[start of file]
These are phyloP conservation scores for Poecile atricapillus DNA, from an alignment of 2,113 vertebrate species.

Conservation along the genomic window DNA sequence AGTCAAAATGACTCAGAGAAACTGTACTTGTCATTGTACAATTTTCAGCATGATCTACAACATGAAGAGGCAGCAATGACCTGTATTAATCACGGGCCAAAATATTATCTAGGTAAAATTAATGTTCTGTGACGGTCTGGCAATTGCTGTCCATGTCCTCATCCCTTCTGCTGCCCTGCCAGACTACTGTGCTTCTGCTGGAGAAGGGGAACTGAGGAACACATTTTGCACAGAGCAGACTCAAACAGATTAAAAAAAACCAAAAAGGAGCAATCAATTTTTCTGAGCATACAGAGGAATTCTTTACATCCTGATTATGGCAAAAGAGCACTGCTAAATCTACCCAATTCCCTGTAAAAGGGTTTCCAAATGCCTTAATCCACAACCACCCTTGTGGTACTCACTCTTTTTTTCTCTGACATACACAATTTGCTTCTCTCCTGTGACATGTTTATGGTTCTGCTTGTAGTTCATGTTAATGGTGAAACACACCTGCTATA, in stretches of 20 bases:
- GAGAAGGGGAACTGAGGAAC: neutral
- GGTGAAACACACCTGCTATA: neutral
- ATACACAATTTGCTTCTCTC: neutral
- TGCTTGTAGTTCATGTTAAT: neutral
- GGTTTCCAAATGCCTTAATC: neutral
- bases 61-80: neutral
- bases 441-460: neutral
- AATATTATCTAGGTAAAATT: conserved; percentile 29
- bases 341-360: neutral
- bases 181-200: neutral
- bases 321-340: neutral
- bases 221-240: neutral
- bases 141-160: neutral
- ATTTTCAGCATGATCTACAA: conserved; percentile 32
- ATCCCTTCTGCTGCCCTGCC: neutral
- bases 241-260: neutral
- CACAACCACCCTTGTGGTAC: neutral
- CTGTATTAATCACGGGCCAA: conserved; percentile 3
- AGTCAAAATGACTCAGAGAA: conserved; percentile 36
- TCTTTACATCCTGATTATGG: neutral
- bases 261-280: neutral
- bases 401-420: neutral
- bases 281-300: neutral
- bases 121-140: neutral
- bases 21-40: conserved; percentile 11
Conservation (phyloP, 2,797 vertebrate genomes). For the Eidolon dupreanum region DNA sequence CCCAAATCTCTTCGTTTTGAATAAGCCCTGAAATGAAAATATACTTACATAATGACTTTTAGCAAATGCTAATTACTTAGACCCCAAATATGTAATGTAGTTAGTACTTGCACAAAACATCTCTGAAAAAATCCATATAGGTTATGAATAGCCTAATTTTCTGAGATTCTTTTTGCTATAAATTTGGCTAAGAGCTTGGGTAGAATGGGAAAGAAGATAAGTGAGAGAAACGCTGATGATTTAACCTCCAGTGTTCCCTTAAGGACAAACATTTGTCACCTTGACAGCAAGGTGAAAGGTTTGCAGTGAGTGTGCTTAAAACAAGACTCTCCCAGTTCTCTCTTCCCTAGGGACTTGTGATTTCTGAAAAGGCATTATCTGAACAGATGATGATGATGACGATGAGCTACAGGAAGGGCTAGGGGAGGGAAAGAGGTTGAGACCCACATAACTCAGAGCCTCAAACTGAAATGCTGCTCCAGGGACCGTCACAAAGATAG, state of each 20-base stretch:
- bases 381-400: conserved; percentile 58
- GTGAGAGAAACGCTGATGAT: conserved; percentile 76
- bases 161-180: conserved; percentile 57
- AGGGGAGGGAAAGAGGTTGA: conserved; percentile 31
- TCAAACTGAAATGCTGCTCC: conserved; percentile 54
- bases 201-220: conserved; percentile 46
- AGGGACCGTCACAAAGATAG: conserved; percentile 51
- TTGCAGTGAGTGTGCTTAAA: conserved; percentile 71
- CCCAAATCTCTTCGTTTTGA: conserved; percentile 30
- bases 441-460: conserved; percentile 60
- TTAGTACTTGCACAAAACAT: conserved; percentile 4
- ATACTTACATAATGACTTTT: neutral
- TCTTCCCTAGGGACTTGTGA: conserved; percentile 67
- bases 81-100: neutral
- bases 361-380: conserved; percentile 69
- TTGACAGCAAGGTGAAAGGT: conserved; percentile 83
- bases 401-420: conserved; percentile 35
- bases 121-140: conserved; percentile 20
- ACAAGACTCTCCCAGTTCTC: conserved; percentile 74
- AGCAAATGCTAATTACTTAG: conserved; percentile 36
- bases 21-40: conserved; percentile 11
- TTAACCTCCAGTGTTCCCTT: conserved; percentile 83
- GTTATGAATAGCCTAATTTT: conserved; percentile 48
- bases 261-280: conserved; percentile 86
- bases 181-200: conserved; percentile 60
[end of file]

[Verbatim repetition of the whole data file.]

These are phyloP conservation scores for Poecile atricapillus DNA, from an alignment of 2,113 vertebrate species.

Conservation along the genomic window DNA sequence AGTCAAAATGACTCAGAGAAACTGTACTTGTCATTGTACAATTTTCAGCATGATCTACAACATGAAGAGGCAGCAATGACCTGTATTAATCACGGGCCAAAATATTATCTAGGTAAAATTAATGTTCTGTGACGGTCTGGCAATTGCTGTCCATGTCCTCATCCCTTCTGCTGCCCTGCCAGACTACTGTGCTTCTGCTGGAGAAGGGGAACTGAGGAACACATTTTGCACAGAGCAGACTCAAACAGATTAAAAAAAACCAAAAAGGAGCAATCAATTTTTCTGAGCATACAGAGGAATTCTTTACATCCTGATTATGGCAAAAGAGCACTGCTAAATCTACCCAATTCCCTGTAAAAGGGTTTCCAAATGCCTTAATCCACAACCACCCTTGTGGTACTCACTCTTTTTTTCTCTGACATACACAATTTGCTTCTCTCCTGTGACATGTTTATGGTTCTGCTTGTAGTTCATGTTAATGGTGAAACACACCTGCTATA, in stretches of 20 bases:
- GAGAAGGGGAACTGAGGAAC: neutral
- GGTGAAACACACCTGCTATA: neutral
- ATACACAATTTGCTTCTCTC: neutral
- TGCTTGTAGTTCATGTTAAT: neutral
- GGTTTCCAAATGCCTTAATC: neutral
- bases 61-80: neutral
- bases 441-460: neutral
- AATATTATCTAGGTAAAATT: conserved; percentile 29
- bases 341-360: neutral
- bases 181-200: neutral
- bases 321-340: neutral
- bases 221-240: neutral
- bases 141-160: neutral
- ATTTTCAGCATGATCTACAA: conserved; percentile 32
- ATCCCTTCTGCTGCCCTGCC: neutral
- bases 241-260: neutral
- CACAACCACCCTTGTGGTAC: neutral
- CTGTATTAATCACGGGCCAA: conserved; percentile 3
- AGTCAAAATGACTCAGAGAA: conserved; percentile 36
- TCTTTACATCCTGATTATGG: neutral
- bases 261-280: neutral
- bases 401-420: neutral
- bases 281-300: neutral
- bases 121-140: neutral
- bases 21-40: conserved; percentile 11
Conservation (phyloP, 2,797 vertebrate genomes). For the Eidolon dupreanum region DNA sequence CCCAAATCTCTTCGTTTTGAATAAGCCCTGAAATGAAAATATACTTACATAATGACTTTTAGCAAATGCTAATTACTTAGACCCCAAATATGTAATGTAGTTAGTACTTGCACAAAACATCTCTGAAAAAATCCATATAGGTTATGAATAGCCTAATTTTCTGAGATTCTTTTTGCTATAAATTTGGCTAAGAGCTTGGGTAGAATGGGAAAGAAGATAAGTGAGAGAAACGCTGATGATTTAACCTCCAGTGTTCCCTTAAGGACAAACATTTGTCACCTTGACAGCAAGGTGAAAGGTTTGCAGTGAGTGTGCTTAAAACAAGACTCTCCCAGTTCTCTCTTCCCTAGGGACTTGTGATTTCTGAAAAGGCATTATCTGAACAGATGATGATGATGACGATGAGCTACAGGAAGGGCTAGGGGAGGGAAAGAGGTTGAGACCCACATAACTCAGAGCCTCAAACTGAAATGCTGCTCCAGGGACCGTCACAAAGATAG, state of each 20-base stretch:
- bases 381-400: conserved; percentile 58
- GTGAGAGAAACGCTGATGAT: conserved; percentile 76
- bases 161-180: conserved; percentile 57
- AGGGGAGGGAAAGAGGTTGA: conserved; percentile 31
- TCAAACTGAAATGCTGCTCC: conserved; percentile 54
- bases 201-220: conserved; percentile 46
- AGGGACCGTCACAAAGATAG: conserved; percentile 51
- TTGCAGTGAGTGTGCTTAAA: conserved; percentile 71
- CCCAAATCTCTTCGTTTTGA: conserved; percentile 30
- bases 441-460: conserved; percentile 60
- TTAGTACTTGCACAAAACAT: conserved; percentile 4
- ATACTTACATAATGACTTTT: neutral
- TCTTCCCTAGGGACTTGTGA: conserved; percentile 67
- bases 81-100: neutral
- bases 361-380: conserved; percentile 69
- TTGACAGCAAGGTGAAAGGT: conserved; percentile 83
- bases 401-420: conserved; percentile 35
- bases 121-140: conserved; percentile 20
- ACAAGACTCTCCCAGTTCTC: conserved; percentile 74
- AGCAAATGCTAATTACTTAG: conserved; percentile 36
- bases 21-40: conserved; percentile 11
- TTAACCTCCAGTGTTCCCTT: conserved; percentile 83
- GTTATGAATAGCCTAATTTT: conserved; percentile 48
- bases 261-280: conserved; percentile 86
- bases 181-200: conserved; percentile 60